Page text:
Driver wage gains saw a renewed momentum in 2023’s second quarter, showing a little life after gains were mostly flat in the last quarter of 2022 and the first quarter of 2023, according to the latest data from NTI’s National Survey of Driver Wages and National Driver Wage Index. Also, a notable trend from the pandemic recovery years of 2021 and 2022 reversed course this quarter, as highlighted below.
Here are a few key trends and takeaways from the current quarter’s driver wages data tracked and analyzed by NTI:
The most experienced drivers saw the biggest percentage pay gains
Throughout 2021 and 2022, with driver hiring pressures ramped up and with fleets competing for the industry’s new-entrant drivers, wage momentum was the strongest for drivers with a mere one year of experience. However, current quarter data shows that trend may have ended, with fleets instead rewarding their most senior, highest-earning drivers with the largest per-mile pay increases.
By percentage, so-called cap earners — professional drivers with the most experience and earning the highest pay — saw their wages increase the most quarter to quarter. Cap earners also gained ground in year-over-year percentage pay gains in their per-mile base pay, while growth for drivers with one year of experience slowed. Gains for drivers with three years of experience slowed slightly too both year over year and quarter to quarter.
This chart tracks the quarter-sequential pay gains in 2023’s second quarter and 2022’s second quarter — showing the trend reversal:
Wage momentum picked up after two stagnant quarters
Per-mile pay for all drivers of all experience levels saw larger gains this quarter than in both the prior quarters — the last three months of 2022 and the first three months of 2023, when pay momentum was more muted. Also, per-mile pay growth across experience levels held near 5% year over year, according to NTI’s National Survey of Driver Wages. That’s down slightly from the large year over year jumps seen in 2022 and 2021, but still historically strong.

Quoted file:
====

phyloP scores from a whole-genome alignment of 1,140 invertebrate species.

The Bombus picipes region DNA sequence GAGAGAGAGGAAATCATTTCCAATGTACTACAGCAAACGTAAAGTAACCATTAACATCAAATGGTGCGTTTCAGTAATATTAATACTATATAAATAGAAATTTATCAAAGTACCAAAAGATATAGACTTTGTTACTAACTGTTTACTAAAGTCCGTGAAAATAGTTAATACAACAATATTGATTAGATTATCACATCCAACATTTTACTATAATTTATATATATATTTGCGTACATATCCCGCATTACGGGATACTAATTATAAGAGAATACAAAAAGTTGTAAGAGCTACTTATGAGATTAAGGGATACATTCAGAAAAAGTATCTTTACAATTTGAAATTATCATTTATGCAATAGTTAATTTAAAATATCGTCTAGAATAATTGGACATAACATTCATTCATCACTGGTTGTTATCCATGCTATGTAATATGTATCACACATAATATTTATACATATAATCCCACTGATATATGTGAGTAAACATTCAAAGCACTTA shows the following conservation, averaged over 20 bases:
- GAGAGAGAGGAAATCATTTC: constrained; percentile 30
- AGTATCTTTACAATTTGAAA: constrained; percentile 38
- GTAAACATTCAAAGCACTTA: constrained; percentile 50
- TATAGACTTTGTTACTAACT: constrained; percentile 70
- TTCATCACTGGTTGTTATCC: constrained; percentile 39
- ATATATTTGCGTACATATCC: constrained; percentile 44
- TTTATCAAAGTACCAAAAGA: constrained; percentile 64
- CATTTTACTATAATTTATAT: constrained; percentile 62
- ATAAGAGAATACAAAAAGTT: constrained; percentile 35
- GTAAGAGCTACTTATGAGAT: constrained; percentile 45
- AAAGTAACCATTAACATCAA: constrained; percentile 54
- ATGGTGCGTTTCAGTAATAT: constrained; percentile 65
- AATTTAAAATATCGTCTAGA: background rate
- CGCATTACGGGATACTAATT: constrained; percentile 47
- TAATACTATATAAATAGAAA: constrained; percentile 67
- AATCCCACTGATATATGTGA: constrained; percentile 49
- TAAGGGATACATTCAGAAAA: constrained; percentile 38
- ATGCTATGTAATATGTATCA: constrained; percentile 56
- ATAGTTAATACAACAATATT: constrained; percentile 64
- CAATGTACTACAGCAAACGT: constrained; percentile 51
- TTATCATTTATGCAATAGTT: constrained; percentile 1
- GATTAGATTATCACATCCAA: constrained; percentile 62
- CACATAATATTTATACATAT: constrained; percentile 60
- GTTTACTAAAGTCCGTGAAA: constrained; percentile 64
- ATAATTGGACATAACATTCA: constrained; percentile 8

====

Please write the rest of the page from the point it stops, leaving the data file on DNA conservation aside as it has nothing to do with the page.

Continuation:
Base pay’s migration continues
Tracking with the continued momentum in growth of per-mile base pay, wages continued this quarter moving up the pay scale, as noted by this chart below compiled from survey data from the National Survey of Driver Wages and the National Driver Wage Index. While the bucket ranges have been removed, each set of columns in the chart represents a 5-cent pay range, with the blue columns revealing that more fleets are paying in higher pay-range categories in 2023’s second quarter compared to a year ago. The left side of the chart reflects lower mileage-based pay ranges, and the right side reflects higher pay:
Fuel, productivity, safety incentives see healthy gains
Beyond base mileage and hourly pay, fleets this quarter are also putting a greater emphasis on programs that ultimately help boost profitability while also rewarding drivers. According to survey data from the National Survey of Driver Wages and National Driver Wage Index, both per-mile and flat-rate incentives for fuel efficiency, performance, productivity, and safety saw gains year over year. Flat-rate incentives for those awards, in particular, saw big jumps, with some offerings growing by a few hundred dollars on a quarterly basis.
To see specific data within any of these categories in the NTI Portal and to benchmark your company’s driver wages, incentives, bonuses, W2 earnings, and benefits in the markets your fleet operates, see our Data Solutions page to learn more about our subscription options or contact our team of experts today.